For me this story is about breaking the obvious rules but not the bigger culture ones that are ingrained in us from such a young age. Which is shown in Twenty-Two. From the minute we meet this young neanderthal she is thinking about leaving the museum and is breaking the rules to talk to her Companion (with dementia) to find out more about her species. But she’s not doing any of this because she wants to be free, she’s asking because she’s curious and she wants to leave to move to another museum as she’s being forgotten about now the proptior has moved to ‘be with’ Seventeen. As a reader we know he’s only going because he wants the acclaim that comes with being in charge with a ‘natural born’ neanderthal and not because he cares about them. It’s about having the cap in his feather, nothing more. But Twenty-Two doesn’t know any of this, she just knows that when she was there people cared about her and they don’t any more.
With Elise, Luca, and Kit all having to learn how to live in the rebel camp and how the world outside of the society they grew up in works, this book really looks at what it means to break the rules and what rules are so ingrained that the idea of questioning them, let along breaking them is unthinkable.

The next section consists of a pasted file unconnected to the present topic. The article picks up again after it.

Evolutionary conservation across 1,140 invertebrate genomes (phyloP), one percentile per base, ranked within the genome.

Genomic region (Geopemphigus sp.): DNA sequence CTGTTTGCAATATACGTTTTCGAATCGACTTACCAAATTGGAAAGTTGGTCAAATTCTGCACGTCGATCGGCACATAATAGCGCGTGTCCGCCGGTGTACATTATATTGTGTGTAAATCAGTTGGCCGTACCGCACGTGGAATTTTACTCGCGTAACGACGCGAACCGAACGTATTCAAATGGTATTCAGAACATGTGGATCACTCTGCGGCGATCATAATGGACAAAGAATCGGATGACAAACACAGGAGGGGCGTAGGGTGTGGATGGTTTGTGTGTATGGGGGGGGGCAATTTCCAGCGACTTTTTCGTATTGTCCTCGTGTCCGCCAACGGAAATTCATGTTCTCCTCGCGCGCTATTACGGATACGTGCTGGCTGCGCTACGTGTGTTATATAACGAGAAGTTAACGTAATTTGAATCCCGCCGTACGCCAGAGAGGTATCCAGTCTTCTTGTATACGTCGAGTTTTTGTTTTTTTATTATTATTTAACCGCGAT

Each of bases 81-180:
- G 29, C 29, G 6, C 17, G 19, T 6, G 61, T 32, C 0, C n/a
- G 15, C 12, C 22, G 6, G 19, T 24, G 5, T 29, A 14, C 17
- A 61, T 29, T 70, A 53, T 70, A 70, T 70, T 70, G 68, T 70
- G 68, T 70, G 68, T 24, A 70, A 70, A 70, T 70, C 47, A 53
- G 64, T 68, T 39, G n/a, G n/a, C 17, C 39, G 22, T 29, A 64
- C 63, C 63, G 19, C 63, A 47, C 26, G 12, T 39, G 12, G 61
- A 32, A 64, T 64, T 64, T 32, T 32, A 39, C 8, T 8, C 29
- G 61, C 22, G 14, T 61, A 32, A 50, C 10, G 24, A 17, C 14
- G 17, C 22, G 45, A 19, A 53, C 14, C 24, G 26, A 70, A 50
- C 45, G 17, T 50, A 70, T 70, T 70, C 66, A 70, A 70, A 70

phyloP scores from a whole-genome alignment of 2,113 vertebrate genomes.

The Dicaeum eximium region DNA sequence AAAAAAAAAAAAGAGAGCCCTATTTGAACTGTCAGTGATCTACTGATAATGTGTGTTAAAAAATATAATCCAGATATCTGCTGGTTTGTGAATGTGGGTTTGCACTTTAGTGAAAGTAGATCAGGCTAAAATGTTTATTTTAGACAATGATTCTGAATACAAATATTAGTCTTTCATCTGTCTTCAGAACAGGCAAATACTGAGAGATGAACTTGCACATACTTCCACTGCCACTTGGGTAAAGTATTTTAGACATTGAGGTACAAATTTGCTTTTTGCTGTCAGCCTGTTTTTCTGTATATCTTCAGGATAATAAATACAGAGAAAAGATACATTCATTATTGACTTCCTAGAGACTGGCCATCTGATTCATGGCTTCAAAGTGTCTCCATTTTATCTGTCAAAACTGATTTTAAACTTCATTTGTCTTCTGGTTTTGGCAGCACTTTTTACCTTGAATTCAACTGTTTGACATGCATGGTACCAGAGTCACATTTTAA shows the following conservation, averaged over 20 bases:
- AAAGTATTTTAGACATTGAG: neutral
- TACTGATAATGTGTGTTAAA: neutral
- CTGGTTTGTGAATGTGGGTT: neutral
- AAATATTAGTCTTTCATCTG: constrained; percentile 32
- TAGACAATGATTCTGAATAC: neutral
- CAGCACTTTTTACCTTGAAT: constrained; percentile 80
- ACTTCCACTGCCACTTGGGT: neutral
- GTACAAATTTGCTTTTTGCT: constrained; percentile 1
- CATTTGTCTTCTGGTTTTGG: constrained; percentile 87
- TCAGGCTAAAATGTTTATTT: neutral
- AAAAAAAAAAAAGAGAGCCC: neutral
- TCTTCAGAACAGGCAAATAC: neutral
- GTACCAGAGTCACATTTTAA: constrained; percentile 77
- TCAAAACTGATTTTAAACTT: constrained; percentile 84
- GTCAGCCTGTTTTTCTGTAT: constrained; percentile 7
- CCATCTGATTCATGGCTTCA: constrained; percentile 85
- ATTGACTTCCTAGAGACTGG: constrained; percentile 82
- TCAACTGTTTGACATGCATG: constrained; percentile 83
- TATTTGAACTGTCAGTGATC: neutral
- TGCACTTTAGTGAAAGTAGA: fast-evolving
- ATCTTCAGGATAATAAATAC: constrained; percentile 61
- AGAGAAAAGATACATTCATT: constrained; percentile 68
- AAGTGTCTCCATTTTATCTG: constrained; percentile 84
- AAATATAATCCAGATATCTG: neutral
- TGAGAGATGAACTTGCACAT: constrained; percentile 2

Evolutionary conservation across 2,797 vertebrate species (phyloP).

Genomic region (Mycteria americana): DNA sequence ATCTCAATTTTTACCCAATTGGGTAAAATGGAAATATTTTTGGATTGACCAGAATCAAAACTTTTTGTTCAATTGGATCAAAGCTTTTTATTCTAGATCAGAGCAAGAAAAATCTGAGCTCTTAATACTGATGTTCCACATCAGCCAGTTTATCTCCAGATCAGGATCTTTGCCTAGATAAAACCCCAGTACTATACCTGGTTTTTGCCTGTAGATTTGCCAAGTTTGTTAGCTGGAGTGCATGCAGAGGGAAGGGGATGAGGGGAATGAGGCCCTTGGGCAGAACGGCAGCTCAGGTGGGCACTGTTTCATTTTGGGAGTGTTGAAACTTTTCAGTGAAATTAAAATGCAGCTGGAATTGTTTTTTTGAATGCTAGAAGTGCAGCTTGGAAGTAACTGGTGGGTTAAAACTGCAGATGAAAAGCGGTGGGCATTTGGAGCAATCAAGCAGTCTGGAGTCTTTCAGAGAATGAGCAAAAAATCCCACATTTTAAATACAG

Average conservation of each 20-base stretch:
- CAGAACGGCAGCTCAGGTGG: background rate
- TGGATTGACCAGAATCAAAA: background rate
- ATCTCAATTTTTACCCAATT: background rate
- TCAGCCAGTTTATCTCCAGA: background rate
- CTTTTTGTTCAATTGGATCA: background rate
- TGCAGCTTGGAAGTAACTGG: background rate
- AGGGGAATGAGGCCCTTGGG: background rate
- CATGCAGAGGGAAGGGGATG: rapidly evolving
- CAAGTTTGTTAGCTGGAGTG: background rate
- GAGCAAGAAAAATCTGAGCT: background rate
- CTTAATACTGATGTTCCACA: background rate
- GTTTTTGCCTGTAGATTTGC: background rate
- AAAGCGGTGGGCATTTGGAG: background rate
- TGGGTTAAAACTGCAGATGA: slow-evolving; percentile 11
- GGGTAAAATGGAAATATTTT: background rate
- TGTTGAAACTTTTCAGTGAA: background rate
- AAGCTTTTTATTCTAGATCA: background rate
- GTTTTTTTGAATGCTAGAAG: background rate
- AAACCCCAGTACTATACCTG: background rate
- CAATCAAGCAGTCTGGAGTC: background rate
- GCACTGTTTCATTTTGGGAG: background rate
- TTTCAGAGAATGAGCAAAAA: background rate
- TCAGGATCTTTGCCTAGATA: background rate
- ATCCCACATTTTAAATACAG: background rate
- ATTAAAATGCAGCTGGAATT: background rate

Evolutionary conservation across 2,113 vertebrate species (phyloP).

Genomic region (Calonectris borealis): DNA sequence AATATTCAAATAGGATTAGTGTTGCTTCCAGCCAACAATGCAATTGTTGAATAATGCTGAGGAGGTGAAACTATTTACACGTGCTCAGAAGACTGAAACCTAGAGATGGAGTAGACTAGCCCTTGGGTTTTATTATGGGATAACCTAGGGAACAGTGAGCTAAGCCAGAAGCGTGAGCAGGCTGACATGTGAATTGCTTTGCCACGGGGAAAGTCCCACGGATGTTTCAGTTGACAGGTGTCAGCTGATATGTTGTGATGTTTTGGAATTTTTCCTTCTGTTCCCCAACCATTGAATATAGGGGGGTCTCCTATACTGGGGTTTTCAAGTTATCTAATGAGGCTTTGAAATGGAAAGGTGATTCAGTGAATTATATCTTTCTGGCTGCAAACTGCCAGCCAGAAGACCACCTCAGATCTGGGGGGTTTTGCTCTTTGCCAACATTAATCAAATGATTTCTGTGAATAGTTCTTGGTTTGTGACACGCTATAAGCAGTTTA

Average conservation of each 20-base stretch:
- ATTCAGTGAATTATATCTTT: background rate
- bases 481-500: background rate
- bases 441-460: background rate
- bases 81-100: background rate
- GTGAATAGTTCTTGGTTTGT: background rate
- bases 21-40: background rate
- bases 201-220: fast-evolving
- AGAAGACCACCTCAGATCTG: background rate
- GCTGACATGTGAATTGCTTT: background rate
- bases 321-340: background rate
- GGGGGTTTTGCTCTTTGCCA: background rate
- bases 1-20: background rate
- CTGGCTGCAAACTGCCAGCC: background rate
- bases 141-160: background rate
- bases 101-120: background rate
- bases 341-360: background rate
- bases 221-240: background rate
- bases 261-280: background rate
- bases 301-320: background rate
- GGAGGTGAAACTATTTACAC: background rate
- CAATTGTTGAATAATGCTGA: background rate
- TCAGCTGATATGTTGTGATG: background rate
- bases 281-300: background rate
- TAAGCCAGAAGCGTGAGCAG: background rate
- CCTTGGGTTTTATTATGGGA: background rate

And there is always a downside to living in rebel camp, it comes with a cost that often appears higher than staying in the world that you know. Because at least there you know the rules and while you’re suffering in one place it’s easier to forget the problems/threat of another.
For Elise the cost isn’t in moving to the rebel base, apart from having to work it doesn’t appear like it would be too bad. The cost is in arguing for her family to join her, the deal she makes is that she works for them as a spy full time with only a few weeks, up to maybe a month or two, between each mission. It’s a high price and one that Elise doesn’t understand when she offers it on her first night there.
Why I read it
I was offered a free copy for review and after I’d already said yes to the first one, this one seemed like a no brainer.
I said yes to this series because of the idea of bringing neanderthals and extinct species back to life to make them museum attractions.
I really enjoyed the growth of the characters and the world. Once again the neanderthals feel real (something I would imagine is very difficult) and the stakes her been upped.
I’m looking forward to reading more in this world and seeing how it continues to grow, there are other areas of the world still to explore – both physically and metaphorically.
Did I enjoy it? Yes, I might not have been itching to pick it up every second but once I had picked it up I was loathe to put it back down.
Am I glad I read it? Yes
Would I read again? Yes
Would I recommend? Yes, dystopia with a difference but still a biting look at classism and racism